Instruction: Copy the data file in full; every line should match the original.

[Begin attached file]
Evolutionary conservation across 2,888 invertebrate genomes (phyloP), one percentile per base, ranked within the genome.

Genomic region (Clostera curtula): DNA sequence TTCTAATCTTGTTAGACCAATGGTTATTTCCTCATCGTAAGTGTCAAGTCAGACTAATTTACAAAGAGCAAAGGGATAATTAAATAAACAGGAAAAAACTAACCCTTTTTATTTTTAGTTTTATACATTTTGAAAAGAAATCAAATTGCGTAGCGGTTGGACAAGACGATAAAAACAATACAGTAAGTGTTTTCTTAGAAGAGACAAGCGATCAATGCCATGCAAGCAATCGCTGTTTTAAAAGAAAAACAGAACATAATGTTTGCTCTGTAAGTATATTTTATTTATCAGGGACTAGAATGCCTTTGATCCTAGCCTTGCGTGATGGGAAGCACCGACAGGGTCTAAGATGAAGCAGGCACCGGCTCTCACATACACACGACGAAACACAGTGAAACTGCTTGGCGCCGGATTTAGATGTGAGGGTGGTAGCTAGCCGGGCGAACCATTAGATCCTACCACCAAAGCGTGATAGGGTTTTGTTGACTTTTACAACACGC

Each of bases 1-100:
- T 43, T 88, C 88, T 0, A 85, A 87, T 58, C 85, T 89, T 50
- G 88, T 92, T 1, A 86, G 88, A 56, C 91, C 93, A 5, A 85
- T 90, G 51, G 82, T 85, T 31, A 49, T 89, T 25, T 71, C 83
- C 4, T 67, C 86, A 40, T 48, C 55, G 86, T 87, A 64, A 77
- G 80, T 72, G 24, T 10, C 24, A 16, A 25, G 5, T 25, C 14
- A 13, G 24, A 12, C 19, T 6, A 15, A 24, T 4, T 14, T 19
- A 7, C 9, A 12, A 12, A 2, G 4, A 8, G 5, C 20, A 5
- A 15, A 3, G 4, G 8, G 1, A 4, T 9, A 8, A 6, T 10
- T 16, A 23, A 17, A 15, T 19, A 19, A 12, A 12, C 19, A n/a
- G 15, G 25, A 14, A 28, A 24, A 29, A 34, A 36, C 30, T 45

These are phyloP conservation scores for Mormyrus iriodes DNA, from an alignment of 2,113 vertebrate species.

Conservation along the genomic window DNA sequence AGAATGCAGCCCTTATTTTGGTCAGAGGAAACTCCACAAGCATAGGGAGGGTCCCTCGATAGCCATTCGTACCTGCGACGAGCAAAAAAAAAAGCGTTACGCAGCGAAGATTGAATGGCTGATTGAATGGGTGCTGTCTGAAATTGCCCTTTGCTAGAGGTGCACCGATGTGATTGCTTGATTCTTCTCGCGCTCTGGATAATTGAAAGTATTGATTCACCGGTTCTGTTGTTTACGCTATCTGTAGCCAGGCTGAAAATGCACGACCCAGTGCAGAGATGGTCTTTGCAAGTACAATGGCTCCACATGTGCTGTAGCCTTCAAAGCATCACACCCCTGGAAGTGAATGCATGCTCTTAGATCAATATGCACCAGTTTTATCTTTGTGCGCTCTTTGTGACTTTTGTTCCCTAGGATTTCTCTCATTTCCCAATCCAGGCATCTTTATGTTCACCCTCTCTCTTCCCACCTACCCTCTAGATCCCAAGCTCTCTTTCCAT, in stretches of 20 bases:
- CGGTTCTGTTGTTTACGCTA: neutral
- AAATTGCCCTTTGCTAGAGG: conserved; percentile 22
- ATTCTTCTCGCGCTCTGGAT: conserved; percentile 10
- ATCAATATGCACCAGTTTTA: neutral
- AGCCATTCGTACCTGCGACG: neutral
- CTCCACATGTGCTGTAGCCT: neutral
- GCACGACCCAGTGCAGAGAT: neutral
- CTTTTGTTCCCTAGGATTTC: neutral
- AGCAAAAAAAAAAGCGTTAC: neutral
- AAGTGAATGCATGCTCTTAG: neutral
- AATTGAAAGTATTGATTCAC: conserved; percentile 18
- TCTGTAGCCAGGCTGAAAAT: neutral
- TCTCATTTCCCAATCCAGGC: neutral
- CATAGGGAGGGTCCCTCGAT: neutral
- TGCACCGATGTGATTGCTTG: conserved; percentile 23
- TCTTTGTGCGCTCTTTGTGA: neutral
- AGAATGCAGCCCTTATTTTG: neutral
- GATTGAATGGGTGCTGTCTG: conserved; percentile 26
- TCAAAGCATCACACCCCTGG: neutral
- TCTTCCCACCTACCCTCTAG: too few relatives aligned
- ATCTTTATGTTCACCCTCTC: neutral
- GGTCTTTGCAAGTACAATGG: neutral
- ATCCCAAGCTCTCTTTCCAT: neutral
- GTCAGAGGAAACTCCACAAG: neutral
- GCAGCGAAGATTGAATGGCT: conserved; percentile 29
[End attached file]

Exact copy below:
Evolutionary conservation across 2,888 invertebrate genomes (phyloP), one percentile per base, ranked within the genome.

Genomic region (Clostera curtula): DNA sequence TTCTAATCTTGTTAGACCAATGGTTATTTCCTCATCGTAAGTGTCAAGTCAGACTAATTTACAAAGAGCAAAGGGATAATTAAATAAACAGGAAAAAACTAACCCTTTTTATTTTTAGTTTTATACATTTTGAAAAGAAATCAAATTGCGTAGCGGTTGGACAAGACGATAAAAACAATACAGTAAGTGTTTTCTTAGAAGAGACAAGCGATCAATGCCATGCAAGCAATCGCTGTTTTAAAAGAAAAACAGAACATAATGTTTGCTCTGTAAGTATATTTTATTTATCAGGGACTAGAATGCCTTTGATCCTAGCCTTGCGTGATGGGAAGCACCGACAGGGTCTAAGATGAAGCAGGCACCGGCTCTCACATACACACGACGAAACACAGTGAAACTGCTTGGCGCCGGATTTAGATGTGAGGGTGGTAGCTAGCCGGGCGAACCATTAGATCCTACCACCAAAGCGTGATAGGGTTTTGTTGACTTTTACAACACGC

Each of bases 1-100:
- T 43, T 88, C 88, T 0, A 85, A 87, T 58, C 85, T 89, T 50
- G 88, T 92, T 1, A 86, G 88, A 56, C 91, C 93, A 5, A 85
- T 90, G 51, G 82, T 85, T 31, A 49, T 89, T 25, T 71, C 83
- C 4, T 67, C 86, A 40, T 48, C 55, G 86, T 87, A 64, A 77
- G 80, T 72, G 24, T 10, C 24, A 16, A 25, G 5, T 25, C 14
- A 13, G 24, A 12, C 19, T 6, A 15, A 24, T 4, T 14, T 19
- A 7, C 9, A 12, A 12, A 2, G 4, A 8, G 5, C 20, A 5
- A 15, A 3, G 4, G 8, G 1, A 4, T 9, A 8, A 6, T 10
- T 16, A 23, A 17, A 15, T 19, A 19, A 12, A 12, C 19, A n/a
- G 15, G 25, A 14, A 28, A 24, A 29, A 34, A 36, C 30, T 45

These are phyloP conservation scores for Mormyrus iriodes DNA, from an alignment of 2,113 vertebrate species.

Conservation along the genomic window DNA sequence AGAATGCAGCCCTTATTTTGGTCAGAGGAAACTCCACAAGCATAGGGAGGGTCCCTCGATAGCCATTCGTACCTGCGACGAGCAAAAAAAAAAGCGTTACGCAGCGAAGATTGAATGGCTGATTGAATGGGTGCTGTCTGAAATTGCCCTTTGCTAGAGGTGCACCGATGTGATTGCTTGATTCTTCTCGCGCTCTGGATAATTGAAAGTATTGATTCACCGGTTCTGTTGTTTACGCTATCTGTAGCCAGGCTGAAAATGCACGACCCAGTGCAGAGATGGTCTTTGCAAGTACAATGGCTCCACATGTGCTGTAGCCTTCAAAGCATCACACCCCTGGAAGTGAATGCATGCTCTTAGATCAATATGCACCAGTTTTATCTTTGTGCGCTCTTTGTGACTTTTGTTCCCTAGGATTTCTCTCATTTCCCAATCCAGGCATCTTTATGTTCACCCTCTCTCTTCCCACCTACCCTCTAGATCCCAAGCTCTCTTTCCAT, in stretches of 20 bases:
- CGGTTCTGTTGTTTACGCTA: neutral
- AAATTGCCCTTTGCTAGAGG: conserved; percentile 22
- ATTCTTCTCGCGCTCTGGAT: conserved; percentile 10
- ATCAATATGCACCAGTTTTA: neutral
- AGCCATTCGTACCTGCGACG: neutral
- CTCCACATGTGCTGTAGCCT: neutral
- GCACGACCCAGTGCAGAGAT: neutral
- CTTTTGTTCCCTAGGATTTC: neutral
- AGCAAAAAAAAAAGCGTTAC: neutral
- AAGTGAATGCATGCTCTTAG: neutral
- AATTGAAAGTATTGATTCAC: conserved; percentile 18
- TCTGTAGCCAGGCTGAAAAT: neutral
- TCTCATTTCCCAATCCAGGC: neutral
- CATAGGGAGGGTCCCTCGAT: neutral
- TGCACCGATGTGATTGCTTG: conserved; percentile 23
- TCTTTGTGCGCTCTTTGTGA: neutral
- AGAATGCAGCCCTTATTTTG: neutral
- GATTGAATGGGTGCTGTCTG: conserved; percentile 26
- TCAAAGCATCACACCCCTGG: neutral
- TCTTCCCACCTACCCTCTAG: too few relatives aligned
- ATCTTTATGTTCACCCTCTC: neutral
- GGTCTTTGCAAGTACAATGG: neutral
- ATCCCAAGCTCTCTTTCCAT: neutral
- GTCAGAGGAAACTCCACAAG: neutral
- GCAGCGAAGATTGAATGGCT: conserved; percentile 29